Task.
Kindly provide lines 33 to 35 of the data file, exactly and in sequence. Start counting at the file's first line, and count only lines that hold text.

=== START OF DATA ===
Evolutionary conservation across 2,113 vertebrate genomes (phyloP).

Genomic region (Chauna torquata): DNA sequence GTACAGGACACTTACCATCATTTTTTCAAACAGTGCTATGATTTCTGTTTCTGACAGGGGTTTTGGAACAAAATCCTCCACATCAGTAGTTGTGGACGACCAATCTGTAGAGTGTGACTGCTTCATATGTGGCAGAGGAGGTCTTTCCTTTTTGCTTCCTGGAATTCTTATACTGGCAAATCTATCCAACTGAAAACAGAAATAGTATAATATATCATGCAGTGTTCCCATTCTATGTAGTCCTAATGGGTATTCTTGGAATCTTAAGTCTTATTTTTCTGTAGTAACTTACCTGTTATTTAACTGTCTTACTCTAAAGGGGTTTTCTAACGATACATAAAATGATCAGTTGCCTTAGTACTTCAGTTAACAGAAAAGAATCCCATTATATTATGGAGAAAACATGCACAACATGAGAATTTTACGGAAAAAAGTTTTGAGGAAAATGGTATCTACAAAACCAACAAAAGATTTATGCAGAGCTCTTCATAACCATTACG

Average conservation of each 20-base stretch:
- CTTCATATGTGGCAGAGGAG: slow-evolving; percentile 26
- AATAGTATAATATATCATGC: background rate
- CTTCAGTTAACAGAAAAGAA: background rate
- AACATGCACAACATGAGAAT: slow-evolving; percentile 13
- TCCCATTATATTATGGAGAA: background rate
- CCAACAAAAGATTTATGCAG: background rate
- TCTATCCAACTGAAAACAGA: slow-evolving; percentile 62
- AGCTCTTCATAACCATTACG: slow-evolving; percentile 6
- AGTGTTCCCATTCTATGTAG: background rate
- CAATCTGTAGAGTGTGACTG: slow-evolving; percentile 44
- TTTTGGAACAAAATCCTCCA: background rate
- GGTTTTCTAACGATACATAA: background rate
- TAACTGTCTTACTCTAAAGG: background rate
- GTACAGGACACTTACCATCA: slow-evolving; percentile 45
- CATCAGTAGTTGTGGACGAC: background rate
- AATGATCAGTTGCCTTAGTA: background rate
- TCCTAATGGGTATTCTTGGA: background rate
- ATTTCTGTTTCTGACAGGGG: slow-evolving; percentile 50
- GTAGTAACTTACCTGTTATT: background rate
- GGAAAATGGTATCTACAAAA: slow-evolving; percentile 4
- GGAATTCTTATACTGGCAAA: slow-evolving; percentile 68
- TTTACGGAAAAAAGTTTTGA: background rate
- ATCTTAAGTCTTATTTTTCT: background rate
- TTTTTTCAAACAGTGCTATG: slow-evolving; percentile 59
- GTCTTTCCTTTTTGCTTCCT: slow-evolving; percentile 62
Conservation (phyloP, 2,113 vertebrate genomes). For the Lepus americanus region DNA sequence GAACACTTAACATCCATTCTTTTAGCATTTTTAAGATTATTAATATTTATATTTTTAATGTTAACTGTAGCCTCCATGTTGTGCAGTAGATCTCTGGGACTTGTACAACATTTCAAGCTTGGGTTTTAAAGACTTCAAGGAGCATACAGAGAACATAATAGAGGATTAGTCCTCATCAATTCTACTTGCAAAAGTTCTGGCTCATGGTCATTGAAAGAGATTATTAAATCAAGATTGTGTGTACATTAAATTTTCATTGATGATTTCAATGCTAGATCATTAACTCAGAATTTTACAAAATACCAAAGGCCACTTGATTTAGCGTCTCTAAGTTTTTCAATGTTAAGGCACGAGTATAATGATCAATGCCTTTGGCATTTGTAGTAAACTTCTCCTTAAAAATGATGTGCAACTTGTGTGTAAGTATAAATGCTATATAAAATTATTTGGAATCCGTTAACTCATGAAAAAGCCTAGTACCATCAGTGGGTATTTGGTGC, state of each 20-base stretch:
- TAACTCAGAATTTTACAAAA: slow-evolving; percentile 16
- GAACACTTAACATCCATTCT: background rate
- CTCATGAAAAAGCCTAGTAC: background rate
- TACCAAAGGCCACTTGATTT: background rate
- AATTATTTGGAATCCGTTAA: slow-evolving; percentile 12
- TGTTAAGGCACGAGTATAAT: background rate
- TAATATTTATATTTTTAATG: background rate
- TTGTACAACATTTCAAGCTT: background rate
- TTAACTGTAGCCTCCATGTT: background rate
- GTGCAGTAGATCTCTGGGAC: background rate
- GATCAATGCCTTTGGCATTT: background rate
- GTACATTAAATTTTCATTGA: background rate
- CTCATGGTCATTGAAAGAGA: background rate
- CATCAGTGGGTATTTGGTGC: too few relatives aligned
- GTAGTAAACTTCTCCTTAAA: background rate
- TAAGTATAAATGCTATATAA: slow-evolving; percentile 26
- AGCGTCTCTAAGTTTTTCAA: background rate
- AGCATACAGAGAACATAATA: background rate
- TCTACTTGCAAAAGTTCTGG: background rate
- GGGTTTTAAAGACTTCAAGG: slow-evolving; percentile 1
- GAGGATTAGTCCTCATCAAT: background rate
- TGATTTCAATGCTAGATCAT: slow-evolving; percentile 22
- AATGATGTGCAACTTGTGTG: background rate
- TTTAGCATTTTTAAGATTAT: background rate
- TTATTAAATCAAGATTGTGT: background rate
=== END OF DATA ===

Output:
- TACCAAAGGCCACTTGATTT: background rate
- AATTATTTGGAATCCGTTAA: slow-evolving; percentile 12
- TGTTAAGGCACGAGTATAAT: background rate